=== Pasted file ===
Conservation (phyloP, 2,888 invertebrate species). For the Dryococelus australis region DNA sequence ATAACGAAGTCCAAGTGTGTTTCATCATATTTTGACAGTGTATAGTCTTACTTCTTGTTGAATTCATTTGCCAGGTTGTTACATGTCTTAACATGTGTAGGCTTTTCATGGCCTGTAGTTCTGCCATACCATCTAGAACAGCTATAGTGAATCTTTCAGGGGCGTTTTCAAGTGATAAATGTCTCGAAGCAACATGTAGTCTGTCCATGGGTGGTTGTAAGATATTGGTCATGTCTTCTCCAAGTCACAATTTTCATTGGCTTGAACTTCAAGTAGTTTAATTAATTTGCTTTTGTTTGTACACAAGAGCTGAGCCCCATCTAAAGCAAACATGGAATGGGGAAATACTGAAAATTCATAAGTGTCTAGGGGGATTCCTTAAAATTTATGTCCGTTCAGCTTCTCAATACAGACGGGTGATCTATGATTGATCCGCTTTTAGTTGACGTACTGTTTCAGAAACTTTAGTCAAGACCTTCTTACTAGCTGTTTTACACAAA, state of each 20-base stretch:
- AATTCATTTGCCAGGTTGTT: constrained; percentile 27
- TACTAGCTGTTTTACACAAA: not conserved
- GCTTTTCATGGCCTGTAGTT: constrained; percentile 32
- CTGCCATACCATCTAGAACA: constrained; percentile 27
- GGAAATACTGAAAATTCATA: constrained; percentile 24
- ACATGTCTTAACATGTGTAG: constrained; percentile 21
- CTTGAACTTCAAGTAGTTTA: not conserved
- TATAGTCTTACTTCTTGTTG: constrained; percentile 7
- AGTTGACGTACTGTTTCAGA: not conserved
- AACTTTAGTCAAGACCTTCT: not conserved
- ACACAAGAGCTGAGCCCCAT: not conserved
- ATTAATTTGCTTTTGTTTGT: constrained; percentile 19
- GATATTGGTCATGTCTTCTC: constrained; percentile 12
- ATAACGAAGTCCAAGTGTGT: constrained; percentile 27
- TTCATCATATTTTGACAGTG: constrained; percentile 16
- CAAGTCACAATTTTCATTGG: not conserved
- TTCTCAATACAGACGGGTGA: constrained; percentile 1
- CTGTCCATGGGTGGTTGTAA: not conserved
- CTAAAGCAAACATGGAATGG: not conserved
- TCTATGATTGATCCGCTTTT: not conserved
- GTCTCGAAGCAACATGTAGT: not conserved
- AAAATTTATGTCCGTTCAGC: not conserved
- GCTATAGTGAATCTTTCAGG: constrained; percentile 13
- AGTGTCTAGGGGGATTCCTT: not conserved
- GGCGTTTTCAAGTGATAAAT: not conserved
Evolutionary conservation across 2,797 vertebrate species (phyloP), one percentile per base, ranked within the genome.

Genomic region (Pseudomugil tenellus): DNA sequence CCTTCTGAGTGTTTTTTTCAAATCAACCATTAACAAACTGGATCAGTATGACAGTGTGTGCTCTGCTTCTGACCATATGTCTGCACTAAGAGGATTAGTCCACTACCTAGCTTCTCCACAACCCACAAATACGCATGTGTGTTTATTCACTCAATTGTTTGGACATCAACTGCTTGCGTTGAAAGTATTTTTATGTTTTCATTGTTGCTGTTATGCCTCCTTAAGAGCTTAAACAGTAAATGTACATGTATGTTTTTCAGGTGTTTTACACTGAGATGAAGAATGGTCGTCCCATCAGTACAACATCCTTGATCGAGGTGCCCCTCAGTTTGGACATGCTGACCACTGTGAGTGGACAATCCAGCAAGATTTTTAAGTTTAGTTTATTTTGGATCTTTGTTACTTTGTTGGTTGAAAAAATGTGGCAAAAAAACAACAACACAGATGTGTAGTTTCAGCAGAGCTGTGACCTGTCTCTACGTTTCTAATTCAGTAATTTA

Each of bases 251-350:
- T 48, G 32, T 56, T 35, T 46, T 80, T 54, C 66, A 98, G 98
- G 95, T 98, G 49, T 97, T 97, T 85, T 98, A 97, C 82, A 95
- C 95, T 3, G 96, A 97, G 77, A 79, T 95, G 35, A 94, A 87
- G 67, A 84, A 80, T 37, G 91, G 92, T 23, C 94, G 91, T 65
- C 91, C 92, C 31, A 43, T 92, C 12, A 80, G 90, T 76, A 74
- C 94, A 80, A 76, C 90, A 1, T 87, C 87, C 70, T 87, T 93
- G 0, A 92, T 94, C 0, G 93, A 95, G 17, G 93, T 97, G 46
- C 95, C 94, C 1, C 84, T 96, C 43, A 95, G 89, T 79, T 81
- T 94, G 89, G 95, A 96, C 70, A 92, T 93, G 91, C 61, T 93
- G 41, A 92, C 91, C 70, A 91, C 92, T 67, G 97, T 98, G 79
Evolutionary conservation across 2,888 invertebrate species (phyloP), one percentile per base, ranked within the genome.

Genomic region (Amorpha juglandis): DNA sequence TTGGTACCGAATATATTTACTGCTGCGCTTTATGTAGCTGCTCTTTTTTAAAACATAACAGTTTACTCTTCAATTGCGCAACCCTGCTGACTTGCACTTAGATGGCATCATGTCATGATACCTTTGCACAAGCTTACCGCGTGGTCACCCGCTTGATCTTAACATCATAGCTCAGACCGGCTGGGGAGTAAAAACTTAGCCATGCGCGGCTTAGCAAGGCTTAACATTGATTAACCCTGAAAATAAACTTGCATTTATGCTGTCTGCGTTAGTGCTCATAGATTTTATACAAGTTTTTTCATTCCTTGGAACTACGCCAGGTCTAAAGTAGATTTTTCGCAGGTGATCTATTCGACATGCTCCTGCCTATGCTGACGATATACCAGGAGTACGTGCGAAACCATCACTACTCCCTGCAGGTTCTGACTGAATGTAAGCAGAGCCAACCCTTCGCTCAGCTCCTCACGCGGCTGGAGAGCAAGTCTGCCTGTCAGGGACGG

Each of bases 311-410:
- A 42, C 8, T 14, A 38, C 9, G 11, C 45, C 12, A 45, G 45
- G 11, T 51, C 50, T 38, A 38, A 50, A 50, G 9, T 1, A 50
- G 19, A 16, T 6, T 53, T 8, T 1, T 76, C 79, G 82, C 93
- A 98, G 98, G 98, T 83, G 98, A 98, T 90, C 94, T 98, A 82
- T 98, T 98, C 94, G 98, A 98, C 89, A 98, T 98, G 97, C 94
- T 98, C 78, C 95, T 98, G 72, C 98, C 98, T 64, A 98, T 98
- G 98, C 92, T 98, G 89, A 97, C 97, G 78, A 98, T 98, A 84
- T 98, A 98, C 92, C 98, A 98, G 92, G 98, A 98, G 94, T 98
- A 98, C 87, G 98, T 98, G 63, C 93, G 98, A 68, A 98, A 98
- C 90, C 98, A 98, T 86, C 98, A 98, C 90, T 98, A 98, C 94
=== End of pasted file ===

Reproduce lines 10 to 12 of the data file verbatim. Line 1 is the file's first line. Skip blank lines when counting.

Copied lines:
- AGTTGACGTACTGTTTCAGA: not conserved
- AACTTTAGTCAAGACCTTCT: not conserved
- ACACAAGAGCTGAGCCCCAT: not conserved